The shifting media landscape has led to questions around the world about power and influence. In the United States, media companies have sought an exemption to antitrust law to strike bargains with Google and Facebook. In Britain, regulators are exploring whether 21st Century Fox, which is led by Mr. Murdoch, would get too much media power there if it took full ownership of Sky, the satellite broadcaster.
The media concentration issue is a familiar one for Australians. Thanks in part to a relatively small population of 24 million and the country’s geographic isolation, many of its most important industries are dominated by a handful of large companies. Australia has four big banks, two major airlines, two main internet service providers and a few national grocery chains.
Australia’s current media rules draw some limits. They forbid an owner from controlling a television station, radio broadcaster and newspaper in a single market. They also prevent a television network from broadcasting to more than three-quarters of the country’s population.
The rules date to the 1980s, when they were pushed by Paul Keating, then Australia’s treasurer and later the prime minister, who famously said that a media owner could be the prince of print or queen of the screen, but not both.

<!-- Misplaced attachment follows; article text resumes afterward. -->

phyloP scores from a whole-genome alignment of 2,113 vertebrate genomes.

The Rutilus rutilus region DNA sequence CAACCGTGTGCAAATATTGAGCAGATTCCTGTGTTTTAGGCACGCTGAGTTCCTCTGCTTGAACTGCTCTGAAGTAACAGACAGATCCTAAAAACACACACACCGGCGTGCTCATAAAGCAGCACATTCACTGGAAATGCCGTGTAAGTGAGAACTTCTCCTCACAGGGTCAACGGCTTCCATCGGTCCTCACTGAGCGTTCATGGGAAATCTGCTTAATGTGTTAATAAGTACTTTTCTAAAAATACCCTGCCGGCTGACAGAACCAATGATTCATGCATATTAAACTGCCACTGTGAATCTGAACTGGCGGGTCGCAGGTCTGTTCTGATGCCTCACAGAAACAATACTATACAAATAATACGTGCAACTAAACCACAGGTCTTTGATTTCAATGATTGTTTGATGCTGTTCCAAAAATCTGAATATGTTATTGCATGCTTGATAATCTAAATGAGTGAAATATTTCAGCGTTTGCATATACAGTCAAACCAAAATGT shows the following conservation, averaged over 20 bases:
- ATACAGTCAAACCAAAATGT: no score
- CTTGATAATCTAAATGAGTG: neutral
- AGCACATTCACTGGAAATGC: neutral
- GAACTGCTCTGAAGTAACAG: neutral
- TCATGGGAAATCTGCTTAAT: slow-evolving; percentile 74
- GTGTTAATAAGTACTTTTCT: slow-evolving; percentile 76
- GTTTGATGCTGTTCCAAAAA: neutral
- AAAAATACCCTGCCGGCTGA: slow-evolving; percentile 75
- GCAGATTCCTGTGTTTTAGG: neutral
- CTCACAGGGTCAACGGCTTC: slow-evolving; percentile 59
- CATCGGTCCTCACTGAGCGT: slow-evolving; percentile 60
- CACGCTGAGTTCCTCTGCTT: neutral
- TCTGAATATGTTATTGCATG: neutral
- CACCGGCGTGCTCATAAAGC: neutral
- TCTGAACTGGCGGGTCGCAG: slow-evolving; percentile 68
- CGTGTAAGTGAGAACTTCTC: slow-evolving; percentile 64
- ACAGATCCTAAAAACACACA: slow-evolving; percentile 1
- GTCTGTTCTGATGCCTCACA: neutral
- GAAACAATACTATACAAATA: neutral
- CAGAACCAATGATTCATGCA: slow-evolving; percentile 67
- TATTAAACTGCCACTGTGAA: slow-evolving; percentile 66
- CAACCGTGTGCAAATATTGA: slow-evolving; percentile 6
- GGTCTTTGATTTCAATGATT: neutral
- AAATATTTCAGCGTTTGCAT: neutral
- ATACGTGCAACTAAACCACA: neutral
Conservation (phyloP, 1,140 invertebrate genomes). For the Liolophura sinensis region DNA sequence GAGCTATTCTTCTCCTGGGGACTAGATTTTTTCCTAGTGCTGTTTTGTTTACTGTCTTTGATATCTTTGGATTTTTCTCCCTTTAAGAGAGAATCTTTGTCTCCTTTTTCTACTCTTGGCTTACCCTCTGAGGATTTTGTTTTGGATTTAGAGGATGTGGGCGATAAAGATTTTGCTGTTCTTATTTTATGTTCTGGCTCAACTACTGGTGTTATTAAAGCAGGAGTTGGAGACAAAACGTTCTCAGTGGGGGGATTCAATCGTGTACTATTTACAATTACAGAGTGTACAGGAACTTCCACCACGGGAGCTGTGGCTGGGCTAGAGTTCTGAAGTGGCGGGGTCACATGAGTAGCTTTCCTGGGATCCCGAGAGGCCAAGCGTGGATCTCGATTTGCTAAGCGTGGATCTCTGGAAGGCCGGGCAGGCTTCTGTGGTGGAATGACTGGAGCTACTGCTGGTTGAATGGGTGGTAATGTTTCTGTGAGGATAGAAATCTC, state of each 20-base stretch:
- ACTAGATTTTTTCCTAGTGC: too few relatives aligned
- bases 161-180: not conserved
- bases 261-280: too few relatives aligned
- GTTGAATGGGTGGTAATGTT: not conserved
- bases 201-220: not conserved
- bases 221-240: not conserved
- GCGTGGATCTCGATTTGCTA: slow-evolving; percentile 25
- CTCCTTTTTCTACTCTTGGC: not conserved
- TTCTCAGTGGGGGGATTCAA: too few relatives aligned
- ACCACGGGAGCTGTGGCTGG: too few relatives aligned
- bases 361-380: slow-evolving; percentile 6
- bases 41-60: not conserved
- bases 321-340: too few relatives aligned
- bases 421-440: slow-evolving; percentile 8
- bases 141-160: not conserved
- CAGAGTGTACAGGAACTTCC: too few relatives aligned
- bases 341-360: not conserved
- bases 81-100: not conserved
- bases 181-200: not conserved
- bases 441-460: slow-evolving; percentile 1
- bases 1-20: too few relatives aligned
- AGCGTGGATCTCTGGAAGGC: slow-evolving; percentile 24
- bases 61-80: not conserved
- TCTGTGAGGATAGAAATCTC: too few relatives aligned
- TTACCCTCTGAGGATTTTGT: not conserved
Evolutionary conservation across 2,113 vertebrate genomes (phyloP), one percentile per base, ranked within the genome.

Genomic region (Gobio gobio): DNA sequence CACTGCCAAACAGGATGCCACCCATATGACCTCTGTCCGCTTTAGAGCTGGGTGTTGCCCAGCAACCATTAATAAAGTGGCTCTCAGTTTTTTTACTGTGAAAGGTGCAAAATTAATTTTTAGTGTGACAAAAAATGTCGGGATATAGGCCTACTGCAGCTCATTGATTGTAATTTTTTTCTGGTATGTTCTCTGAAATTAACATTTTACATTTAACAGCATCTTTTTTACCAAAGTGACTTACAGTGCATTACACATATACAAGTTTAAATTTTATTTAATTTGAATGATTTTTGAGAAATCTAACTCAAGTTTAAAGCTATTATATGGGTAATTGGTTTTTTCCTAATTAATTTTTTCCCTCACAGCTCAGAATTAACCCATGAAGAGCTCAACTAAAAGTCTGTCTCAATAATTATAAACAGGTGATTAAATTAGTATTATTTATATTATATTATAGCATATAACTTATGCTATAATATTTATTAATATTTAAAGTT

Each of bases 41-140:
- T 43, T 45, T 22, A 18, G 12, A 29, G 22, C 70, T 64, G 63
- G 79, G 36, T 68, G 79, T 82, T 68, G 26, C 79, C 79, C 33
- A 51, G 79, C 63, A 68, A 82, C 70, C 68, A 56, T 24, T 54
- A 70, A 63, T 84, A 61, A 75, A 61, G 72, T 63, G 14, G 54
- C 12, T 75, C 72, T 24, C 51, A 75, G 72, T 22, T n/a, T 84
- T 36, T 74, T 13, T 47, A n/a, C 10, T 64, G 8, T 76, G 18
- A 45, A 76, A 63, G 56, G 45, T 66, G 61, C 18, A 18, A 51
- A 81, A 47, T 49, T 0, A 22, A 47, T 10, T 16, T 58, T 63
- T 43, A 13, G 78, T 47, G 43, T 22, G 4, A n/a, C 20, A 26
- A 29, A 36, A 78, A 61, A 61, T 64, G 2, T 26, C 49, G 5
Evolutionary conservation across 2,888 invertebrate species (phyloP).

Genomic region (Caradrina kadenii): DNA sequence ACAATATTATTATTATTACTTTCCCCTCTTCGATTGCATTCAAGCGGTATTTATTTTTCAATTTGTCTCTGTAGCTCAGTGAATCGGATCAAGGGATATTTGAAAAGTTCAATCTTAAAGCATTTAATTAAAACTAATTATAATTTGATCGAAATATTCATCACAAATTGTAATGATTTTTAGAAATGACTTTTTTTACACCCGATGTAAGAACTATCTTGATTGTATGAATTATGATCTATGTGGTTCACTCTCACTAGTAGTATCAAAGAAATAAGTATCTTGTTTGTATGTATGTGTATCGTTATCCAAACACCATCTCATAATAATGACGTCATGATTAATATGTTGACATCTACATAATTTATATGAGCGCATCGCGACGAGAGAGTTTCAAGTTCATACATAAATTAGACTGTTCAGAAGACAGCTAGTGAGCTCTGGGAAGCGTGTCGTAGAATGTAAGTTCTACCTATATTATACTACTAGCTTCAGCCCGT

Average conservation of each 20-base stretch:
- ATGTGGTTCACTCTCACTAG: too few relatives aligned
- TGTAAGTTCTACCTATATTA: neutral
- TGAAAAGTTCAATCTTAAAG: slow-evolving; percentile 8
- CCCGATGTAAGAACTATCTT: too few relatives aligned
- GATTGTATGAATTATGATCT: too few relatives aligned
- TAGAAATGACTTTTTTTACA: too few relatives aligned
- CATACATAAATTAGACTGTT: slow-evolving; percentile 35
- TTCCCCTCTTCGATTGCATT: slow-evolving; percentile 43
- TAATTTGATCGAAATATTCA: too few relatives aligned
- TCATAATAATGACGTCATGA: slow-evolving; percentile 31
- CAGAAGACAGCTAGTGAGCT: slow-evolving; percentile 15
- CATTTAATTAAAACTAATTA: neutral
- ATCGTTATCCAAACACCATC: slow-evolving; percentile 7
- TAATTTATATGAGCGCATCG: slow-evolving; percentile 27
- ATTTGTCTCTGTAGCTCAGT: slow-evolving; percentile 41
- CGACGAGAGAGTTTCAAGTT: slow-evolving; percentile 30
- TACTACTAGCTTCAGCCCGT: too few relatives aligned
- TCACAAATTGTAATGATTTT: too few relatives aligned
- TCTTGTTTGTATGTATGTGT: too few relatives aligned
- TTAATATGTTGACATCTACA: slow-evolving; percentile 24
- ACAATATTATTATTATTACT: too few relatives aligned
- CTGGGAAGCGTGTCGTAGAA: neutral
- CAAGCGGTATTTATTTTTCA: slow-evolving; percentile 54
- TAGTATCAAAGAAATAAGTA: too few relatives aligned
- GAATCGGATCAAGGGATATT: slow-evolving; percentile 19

Today, Australia’s princes and queens enjoy strong holds on their respective platforms.
Properties of News Corporation, Mr. Murdoch’s company, account for nearly two-thirds of newspaper circulation here and include major names like The Daily Telegraph and The Australian. Fairfax Media, an Australian company that owns The Sydney Morning Herald, The Age and The Australian Financial Review, accounts for nearly a quarter.
In broadcast, Australia’s main television network owners include Nine Network, Ten Network Holdings and Seven West Media, as well as two publicly funded television networks, the Australian Broadcasting Corporation and SBS.
But the digital era has eaten away at their strengths.
News Corp. said revenue at its Australian publishing operations fell 2 percent in the 12 months ended in June compared with a year ago. Fairfax is cutting newsroom jobs, provoking dissension there, after its own fall in newspaper revenue. Among broadcasters, Ten and Seven West Media have reported losses of hundreds of millions of dollars in recent months.
Global media companies are also presenting tougher competition. In a move that surprised many Australians, the CBS Corporation, the American broadcaster, reached an agreement this month to buy Ten. It beat out a group that included Lachlan Murdoch, co-chairman of News Corp. and Rupert Murdoch’s son.
Australia’s media companies argue that easing ownership limits will give them greater heft to compete with bigger, better-funded internet companies from abroad. The rule against broadcasters’ reaching more than three-quarters of the population, for example, makes little sense in an era of streaming videos and online movies on demand, some argue.